Chalicechick said...

Shrug. Nothing I've ever seen suggests that polyamory is a good thing for any kids involved in the family situation. That said, Dr. B seems to handle it just fine.


Anonymous said...

I hear you loud and clear, CC. Many times I have asked to be reseated at eating establishments because of poorly behaved children.

One place that I thought was still the sacred quiet space is the library. Oh how wrong I was.

Doug Muder said...

Nio: One place that I thought was still the sacred quiet space is the library. Oh how wrong I was.

The loss of libraries is really something to cry for. I mean, we still have buildings full of books, but how many of them are actually good reading environments now?

A few libraries in my area have opened "quiet rooms" -- little cubicles for the occasional weirdo who wants to read or study rather than run around screaming.

Anonymous said...

Doug: why should the occasional weirdo have to serquester him/herself in a cubical? WHy not make the screaming kid leave?

LaReinaCobre said...

Maybe I'm just lucky. 99% of the kids I come across on a daily basis (in grocery stores, on the city buses, restaurants, etc) are not doing anything to warrant negative attention.

It would be great if more parents helped their children learn how to interact with other adults in a respectful way, and it would be great if more adults learned how to interact with other people's children in a respectful way.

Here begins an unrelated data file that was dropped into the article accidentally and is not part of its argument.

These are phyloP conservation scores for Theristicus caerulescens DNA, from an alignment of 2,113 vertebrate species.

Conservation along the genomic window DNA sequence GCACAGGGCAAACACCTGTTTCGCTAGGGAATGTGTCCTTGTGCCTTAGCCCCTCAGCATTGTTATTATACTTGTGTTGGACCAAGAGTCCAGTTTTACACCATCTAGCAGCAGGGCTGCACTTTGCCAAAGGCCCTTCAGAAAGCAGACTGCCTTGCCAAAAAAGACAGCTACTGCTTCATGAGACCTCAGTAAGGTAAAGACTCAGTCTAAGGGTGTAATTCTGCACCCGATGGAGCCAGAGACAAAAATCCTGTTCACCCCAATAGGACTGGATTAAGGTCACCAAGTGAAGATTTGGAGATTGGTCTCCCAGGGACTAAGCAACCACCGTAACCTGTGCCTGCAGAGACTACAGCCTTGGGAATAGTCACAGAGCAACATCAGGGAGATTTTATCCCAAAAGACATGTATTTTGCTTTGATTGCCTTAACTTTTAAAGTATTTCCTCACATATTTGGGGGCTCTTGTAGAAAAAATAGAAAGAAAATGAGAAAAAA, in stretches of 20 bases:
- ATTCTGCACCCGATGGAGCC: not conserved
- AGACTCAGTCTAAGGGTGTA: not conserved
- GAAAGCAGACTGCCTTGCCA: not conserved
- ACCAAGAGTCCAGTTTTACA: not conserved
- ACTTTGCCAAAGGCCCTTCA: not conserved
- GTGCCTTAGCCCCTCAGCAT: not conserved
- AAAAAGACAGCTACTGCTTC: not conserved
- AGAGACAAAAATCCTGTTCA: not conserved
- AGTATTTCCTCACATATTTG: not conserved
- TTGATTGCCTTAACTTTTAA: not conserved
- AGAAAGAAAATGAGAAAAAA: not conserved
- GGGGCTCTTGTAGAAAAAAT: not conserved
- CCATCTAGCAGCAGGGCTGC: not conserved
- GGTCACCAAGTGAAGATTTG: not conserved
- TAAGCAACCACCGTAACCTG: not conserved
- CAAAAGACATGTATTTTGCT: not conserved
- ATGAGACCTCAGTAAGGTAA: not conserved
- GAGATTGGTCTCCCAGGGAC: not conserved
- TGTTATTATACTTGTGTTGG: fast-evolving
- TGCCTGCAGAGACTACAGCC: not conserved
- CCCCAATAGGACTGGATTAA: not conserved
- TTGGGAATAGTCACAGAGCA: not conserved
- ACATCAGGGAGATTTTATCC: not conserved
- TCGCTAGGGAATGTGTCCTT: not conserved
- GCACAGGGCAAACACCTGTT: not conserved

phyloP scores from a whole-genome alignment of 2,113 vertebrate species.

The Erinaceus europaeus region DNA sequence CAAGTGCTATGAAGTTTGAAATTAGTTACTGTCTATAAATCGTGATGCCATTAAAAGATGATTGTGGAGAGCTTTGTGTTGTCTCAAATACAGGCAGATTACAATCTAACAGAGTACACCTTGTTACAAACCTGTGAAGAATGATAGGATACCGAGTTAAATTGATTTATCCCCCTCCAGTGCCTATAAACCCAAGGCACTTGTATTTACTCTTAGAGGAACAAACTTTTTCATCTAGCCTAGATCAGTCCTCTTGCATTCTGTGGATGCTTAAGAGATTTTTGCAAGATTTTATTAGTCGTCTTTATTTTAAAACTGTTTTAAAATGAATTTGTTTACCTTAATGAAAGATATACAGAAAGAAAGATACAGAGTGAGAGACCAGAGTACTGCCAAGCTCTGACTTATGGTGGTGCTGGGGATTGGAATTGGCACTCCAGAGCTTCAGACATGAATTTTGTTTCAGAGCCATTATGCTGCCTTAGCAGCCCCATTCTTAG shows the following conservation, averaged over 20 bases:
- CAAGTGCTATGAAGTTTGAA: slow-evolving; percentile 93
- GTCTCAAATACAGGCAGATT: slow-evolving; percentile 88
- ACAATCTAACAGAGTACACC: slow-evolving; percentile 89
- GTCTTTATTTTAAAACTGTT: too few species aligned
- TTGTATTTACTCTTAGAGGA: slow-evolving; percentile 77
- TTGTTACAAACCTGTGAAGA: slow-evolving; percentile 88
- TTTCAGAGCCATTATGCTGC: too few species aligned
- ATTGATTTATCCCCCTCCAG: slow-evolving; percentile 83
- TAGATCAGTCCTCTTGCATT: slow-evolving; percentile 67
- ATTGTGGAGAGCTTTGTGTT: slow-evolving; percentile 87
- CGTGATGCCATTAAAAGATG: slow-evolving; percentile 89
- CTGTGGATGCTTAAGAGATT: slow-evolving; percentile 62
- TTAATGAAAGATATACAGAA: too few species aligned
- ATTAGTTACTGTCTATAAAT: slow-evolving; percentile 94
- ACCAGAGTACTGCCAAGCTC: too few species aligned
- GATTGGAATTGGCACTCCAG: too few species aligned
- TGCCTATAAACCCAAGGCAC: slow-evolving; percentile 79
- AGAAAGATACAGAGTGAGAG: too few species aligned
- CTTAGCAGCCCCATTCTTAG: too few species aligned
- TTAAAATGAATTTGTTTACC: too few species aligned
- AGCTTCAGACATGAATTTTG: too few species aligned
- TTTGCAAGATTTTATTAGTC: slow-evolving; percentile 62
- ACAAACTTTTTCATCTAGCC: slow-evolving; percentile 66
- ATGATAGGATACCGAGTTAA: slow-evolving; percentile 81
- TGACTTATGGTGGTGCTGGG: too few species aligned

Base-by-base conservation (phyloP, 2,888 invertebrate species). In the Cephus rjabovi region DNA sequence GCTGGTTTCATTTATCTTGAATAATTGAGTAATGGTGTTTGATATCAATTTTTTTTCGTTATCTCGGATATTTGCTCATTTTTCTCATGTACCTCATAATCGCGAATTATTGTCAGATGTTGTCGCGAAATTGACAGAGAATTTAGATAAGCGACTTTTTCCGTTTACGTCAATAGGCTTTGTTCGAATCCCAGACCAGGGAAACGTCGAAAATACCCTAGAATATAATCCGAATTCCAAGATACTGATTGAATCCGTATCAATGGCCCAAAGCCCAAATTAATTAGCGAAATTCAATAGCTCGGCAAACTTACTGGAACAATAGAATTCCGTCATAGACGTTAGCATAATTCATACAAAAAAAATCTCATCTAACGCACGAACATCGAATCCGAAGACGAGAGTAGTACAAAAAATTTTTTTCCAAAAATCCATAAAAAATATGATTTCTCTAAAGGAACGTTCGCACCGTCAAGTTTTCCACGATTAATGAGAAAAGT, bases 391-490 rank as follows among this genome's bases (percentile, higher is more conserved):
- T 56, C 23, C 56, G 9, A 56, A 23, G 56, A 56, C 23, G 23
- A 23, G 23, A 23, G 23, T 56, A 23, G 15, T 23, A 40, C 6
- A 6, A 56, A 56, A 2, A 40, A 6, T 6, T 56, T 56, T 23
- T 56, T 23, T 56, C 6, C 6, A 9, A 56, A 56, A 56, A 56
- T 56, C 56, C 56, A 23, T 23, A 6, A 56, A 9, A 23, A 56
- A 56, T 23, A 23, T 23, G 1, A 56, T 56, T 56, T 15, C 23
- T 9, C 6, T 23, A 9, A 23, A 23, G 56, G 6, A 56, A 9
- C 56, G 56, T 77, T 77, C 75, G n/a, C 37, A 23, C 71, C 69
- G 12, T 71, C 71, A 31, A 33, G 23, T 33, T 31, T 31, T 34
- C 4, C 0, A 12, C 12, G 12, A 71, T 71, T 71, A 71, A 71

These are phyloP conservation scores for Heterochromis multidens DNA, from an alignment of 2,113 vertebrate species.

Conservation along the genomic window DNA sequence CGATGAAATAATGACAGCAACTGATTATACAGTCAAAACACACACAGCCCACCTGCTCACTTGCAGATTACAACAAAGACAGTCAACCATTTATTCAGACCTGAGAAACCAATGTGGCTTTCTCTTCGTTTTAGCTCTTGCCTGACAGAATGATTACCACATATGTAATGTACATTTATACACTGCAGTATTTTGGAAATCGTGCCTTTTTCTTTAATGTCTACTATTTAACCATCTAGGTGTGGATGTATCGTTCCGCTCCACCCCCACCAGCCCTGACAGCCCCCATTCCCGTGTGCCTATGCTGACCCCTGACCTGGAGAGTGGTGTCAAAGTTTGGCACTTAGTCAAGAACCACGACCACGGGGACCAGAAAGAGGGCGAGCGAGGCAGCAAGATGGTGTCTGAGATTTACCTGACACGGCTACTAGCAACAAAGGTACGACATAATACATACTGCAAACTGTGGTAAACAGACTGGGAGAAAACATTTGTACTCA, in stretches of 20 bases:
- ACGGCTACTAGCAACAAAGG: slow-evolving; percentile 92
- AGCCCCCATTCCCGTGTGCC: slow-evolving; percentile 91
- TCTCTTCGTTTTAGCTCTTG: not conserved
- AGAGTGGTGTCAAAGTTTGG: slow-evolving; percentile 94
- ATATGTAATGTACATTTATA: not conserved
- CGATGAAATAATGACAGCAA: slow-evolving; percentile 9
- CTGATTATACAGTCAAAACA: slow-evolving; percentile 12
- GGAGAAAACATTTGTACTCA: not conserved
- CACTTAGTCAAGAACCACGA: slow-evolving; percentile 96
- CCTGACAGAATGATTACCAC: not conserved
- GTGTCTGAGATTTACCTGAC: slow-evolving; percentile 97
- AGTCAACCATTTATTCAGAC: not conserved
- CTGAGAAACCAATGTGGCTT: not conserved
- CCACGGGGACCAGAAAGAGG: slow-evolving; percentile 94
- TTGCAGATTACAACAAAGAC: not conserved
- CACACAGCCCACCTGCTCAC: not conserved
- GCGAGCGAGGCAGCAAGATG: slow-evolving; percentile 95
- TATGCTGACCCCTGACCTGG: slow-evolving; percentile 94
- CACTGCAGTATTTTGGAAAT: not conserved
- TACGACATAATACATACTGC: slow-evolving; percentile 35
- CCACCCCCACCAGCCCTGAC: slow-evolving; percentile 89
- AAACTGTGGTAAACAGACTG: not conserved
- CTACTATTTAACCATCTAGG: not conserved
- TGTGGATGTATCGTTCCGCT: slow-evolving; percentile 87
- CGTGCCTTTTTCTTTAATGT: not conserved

A recent flight I was on left me feeling pretty upset by the actions of several adults. An infant was screaming during the flight and at least three adults within earshot of me were loudly muttering that "some people" need to "shut their kids up," and "some people" need to "rent a car instead of flying," and "some people" should "do something about it [the baby]."

Was it pleasant? No, it really sucked to hear a baby bleating for an hour on an already uncomfortable and packed flight - and the baby was sitting in the aisle right across from me, but the most unhappy people on the plane appeared to be the parents, who I watched plead with a 6 month old to stop crying - not because the baby was miserable - but because of the growing hostility of some adults on the plane. One person even complained to one of the flight attendants about it!

Anonymous said...

I don't buy into the notion that we have to carefully screen what our children are exposed to. When I was growing up, people were always shocked by the movies, books and TV shows, my parents allowed me to watch. But my exposure to graphic sex and violence at young ages did not damage me because I also had plenty of exposure to my parents' humane values. I was scared of some movies I saw, but I LIKED being scared.

That having been said, I do think that parents have a responsibility to make sure their kids don't disrupt other people's movie-going experiences. I didn't infer from Bitch's description that her kids' conduct would have been distracting to others, however. My parents' didn't always do so well in this regard, though, as one of my early claims to fame came at age 3 when I observed, "Ooooh, a TUMMY," during a graphic sex scene.